Description from Goodreads (below) can be found here along with other reviews. Add me on Goodreads! Holy long description! I cut it down a bit for this post.
Welcomed into the world as her parents’ firstborn son, Mock set out early on to be her own person—no simple feat for a young person like herself. She struggled as the smart, determined child in a deeply loving, yet ill-equipped family that lacked money, education, and resources. Mock had to navigate her way through her teen years without parental guidance but luckily with a few close friends and mentors she overcame extremely daunting hurdles.
This powerful memoir follows Mock’s quest for identity, from her early gender conviction to a turbulent adolescence in Honolulu that found her transitioning through the halls of her school, self-medicating with hormones at fifteen, and flying across the world for sex reassignment surgery at just eighteen. Ever resilient, Mock emerged with a scholarship to college and moved to New York City, where she earned her masters degree, basked in the success of an enviable career, and told no one about her past.
I first heard of Janet Mock after she had gone on Piers Morgan's show. An actress I follow on Twitter, Laverne Cox, tweeted/retweeted a couple times about how Janet had not been treated well on Piers' show. She later went back on his show and explained why she felt she had been mistreated.
I didn't watch the interviews at that time, though I have since, but I began following Mock on Twitter. She was publicizing her new book, and I put it on hold at the library.
The transgender community is a marginalized population in the US, and I was eager to read about Mock's experience being a trans woman in America. I went in to reading this book with a base outsider's knowledge about what it means to be trans person, but I don't think you need to have much background knowledge to understand or enjoy Mock's memoir.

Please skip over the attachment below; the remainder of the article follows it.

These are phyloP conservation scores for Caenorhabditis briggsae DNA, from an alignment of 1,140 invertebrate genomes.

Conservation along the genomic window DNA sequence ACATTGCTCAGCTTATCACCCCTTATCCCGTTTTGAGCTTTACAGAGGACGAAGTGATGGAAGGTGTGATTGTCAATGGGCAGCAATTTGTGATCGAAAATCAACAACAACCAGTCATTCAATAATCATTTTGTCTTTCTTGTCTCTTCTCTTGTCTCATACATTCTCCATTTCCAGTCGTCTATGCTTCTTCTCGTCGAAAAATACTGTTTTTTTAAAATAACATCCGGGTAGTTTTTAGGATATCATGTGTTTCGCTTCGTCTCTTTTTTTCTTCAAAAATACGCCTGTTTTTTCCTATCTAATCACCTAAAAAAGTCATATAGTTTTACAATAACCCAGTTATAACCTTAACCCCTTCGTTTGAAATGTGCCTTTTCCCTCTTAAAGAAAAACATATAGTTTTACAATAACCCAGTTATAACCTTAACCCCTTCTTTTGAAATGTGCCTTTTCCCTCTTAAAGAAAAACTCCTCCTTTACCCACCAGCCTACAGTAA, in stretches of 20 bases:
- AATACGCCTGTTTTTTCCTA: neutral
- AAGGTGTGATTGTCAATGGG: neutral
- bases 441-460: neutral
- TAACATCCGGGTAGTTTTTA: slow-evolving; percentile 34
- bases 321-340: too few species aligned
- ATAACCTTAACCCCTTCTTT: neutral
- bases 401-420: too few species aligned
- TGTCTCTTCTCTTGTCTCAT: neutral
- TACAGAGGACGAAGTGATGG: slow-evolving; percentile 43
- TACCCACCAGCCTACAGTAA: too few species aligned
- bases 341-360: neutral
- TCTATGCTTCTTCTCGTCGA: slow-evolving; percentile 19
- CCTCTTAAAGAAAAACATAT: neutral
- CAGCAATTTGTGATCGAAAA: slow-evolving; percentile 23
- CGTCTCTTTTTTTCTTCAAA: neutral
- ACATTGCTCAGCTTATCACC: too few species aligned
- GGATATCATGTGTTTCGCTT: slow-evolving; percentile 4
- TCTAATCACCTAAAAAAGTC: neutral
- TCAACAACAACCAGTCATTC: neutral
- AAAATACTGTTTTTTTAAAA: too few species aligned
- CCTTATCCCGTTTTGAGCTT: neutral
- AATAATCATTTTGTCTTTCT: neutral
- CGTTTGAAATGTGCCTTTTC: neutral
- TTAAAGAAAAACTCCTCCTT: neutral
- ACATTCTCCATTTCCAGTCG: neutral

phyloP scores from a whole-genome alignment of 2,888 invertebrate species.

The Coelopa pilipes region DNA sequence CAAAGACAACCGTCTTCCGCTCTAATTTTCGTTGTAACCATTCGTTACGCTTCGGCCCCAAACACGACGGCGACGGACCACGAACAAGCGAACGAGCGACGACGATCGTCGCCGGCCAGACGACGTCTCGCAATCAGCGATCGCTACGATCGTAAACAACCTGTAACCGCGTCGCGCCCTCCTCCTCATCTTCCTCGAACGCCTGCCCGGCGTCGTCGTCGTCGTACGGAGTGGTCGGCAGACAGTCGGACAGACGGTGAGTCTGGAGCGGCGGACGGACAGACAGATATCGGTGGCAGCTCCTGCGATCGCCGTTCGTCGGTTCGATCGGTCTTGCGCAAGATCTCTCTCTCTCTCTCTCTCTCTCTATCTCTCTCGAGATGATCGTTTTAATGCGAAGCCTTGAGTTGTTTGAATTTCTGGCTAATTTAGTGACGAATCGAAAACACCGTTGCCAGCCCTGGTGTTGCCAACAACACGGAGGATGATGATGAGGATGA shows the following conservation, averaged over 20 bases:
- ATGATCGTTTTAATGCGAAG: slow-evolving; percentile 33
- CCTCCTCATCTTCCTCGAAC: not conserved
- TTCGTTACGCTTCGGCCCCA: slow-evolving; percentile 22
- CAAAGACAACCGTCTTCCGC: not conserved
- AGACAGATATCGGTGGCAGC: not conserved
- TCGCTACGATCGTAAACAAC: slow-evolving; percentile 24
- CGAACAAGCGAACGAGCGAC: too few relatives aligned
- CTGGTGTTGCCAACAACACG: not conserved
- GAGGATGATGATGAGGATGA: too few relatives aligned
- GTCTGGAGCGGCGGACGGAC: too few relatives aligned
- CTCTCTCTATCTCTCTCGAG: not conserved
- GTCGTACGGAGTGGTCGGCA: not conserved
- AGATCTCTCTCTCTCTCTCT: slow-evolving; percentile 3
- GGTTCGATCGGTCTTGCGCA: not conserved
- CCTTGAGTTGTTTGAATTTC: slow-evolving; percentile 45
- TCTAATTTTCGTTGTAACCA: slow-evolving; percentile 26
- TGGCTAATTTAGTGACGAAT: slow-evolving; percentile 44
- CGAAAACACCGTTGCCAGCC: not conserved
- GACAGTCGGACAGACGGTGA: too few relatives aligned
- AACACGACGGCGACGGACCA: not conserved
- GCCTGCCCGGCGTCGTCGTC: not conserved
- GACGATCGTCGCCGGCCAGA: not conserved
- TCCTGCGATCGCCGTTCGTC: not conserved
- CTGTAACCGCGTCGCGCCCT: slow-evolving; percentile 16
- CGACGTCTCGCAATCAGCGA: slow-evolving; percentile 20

Overall, I thought Redefining Realness was incredibly brave. Mock reveals parts of her life that, before she began writing, she had never told even those closest to her. The book takes the reader from when Mock was a very young child figuring out that she didn't identify with the body she had and gender she'd been assigned, through her transition with her family and friends, when she told them she identified as female and asked to be called Janet, through to when she, as a young adult, fell in love with a man and had what must have been some really difficult conversations with him.
The book isn't hard to read, but it's hard to read -- you know? Her struggles and pain are clear throughout the book, and I found myself rooting for her throughout it all.
I gave Redefining Realness four stars -- mostly for her bravery in telling her story and for knowing what a difference it could make in the life of someone facing similar challenges.
Have any of you read Redefining Realness? What did you think?
PS. As always, I trust my regular readers to post only thoughtful comments. If I see anything hateful in the comments, I will delete it.